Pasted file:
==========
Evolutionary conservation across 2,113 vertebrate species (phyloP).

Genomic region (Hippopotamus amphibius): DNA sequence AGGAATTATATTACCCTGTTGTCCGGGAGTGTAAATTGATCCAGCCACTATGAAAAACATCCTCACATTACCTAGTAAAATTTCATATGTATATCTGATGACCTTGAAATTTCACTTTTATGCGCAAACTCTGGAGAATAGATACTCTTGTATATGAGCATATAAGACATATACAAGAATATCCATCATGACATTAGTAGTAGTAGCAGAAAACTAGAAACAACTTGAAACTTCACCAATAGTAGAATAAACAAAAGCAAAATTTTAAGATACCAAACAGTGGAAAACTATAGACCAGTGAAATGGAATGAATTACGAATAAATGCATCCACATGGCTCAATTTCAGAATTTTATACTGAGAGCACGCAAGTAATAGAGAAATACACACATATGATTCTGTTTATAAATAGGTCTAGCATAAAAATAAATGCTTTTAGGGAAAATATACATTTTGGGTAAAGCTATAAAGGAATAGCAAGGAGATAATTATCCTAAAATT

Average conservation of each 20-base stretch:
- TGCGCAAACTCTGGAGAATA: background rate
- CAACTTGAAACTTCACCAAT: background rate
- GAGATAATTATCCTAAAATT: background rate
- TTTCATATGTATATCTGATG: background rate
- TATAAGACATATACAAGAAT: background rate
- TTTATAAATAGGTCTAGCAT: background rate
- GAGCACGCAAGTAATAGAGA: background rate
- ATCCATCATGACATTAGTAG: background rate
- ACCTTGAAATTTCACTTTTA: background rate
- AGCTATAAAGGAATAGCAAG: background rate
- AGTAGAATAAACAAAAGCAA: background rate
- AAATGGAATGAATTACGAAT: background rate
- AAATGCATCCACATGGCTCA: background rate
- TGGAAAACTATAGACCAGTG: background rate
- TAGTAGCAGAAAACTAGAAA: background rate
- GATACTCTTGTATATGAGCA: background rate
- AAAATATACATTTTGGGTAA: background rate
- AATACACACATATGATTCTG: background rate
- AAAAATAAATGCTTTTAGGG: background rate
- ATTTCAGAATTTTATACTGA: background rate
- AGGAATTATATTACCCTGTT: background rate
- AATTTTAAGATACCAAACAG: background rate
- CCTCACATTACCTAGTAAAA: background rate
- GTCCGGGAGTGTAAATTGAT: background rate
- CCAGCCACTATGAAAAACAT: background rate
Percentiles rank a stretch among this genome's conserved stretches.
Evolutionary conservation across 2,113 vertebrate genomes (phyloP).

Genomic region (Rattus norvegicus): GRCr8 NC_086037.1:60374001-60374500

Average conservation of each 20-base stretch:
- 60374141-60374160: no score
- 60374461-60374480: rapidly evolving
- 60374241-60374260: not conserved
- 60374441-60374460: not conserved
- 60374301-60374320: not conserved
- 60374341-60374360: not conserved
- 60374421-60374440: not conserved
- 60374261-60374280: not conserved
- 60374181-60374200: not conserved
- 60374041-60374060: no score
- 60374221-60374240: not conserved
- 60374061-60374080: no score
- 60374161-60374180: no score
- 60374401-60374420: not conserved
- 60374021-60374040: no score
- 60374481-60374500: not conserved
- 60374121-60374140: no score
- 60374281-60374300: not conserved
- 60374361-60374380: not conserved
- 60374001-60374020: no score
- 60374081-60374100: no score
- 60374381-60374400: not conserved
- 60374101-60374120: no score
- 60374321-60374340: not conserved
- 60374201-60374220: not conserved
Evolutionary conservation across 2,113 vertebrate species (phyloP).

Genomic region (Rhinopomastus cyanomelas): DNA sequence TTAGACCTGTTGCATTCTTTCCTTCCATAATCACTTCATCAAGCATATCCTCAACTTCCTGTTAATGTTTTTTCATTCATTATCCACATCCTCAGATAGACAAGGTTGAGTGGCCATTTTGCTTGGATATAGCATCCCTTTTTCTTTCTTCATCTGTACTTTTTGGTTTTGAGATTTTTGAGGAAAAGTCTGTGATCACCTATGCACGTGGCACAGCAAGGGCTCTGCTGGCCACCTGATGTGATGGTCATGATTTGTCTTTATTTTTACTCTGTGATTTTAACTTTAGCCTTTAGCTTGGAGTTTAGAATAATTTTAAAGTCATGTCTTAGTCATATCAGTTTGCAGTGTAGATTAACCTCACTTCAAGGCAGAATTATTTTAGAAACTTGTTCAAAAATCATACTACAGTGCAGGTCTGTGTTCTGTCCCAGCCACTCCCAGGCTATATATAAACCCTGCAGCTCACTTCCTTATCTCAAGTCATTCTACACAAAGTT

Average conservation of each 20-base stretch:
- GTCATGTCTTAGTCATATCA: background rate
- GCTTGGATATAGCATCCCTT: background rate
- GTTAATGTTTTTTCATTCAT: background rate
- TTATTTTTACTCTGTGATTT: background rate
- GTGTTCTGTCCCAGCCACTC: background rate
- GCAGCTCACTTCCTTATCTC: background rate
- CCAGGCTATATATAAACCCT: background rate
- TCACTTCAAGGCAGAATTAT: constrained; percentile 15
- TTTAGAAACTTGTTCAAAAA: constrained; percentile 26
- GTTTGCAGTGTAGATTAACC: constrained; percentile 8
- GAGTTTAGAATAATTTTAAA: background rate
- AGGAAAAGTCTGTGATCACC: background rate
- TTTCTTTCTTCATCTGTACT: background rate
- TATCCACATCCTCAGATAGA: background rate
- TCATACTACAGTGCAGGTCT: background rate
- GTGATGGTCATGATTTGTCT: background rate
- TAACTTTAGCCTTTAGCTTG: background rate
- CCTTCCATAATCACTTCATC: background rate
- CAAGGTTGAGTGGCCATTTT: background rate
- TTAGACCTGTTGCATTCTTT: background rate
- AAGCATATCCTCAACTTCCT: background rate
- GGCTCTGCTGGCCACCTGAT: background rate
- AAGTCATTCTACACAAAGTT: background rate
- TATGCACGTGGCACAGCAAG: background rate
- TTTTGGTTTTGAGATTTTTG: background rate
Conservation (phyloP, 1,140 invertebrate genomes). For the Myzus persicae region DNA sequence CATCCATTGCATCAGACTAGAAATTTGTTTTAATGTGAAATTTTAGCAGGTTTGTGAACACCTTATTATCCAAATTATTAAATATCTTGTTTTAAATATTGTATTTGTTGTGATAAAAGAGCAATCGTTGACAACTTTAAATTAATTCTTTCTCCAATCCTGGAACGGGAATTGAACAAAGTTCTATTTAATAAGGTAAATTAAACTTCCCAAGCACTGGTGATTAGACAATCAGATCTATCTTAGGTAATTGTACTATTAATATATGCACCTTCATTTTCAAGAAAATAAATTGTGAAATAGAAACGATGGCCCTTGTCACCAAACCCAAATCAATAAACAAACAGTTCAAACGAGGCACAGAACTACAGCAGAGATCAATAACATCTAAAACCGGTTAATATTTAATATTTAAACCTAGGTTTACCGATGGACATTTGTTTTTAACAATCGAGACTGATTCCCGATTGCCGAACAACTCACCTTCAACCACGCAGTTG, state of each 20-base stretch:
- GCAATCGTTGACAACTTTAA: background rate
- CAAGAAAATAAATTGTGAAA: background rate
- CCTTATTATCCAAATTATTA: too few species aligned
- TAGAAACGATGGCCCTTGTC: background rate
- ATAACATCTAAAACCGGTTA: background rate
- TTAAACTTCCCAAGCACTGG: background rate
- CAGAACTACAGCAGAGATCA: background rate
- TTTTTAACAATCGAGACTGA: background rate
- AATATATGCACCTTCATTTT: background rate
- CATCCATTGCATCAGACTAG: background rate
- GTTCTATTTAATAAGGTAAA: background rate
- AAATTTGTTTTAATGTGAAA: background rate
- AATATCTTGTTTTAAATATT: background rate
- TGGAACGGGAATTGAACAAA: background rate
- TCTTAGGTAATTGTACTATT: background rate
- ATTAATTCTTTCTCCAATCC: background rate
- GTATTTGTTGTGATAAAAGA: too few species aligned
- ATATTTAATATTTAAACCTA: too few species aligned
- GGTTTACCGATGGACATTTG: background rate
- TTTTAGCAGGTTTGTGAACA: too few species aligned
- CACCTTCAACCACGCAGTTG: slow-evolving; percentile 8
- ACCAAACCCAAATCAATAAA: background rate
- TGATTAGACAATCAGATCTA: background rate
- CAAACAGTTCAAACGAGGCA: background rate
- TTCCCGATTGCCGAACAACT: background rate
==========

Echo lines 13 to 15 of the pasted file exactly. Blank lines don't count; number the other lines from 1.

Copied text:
- AGCTATAAAGGAATAGCAAG: background rate
- AGTAGAATAAACAAAAGCAA: background rate
- AAATGGAATGAATTACGAAT: background rate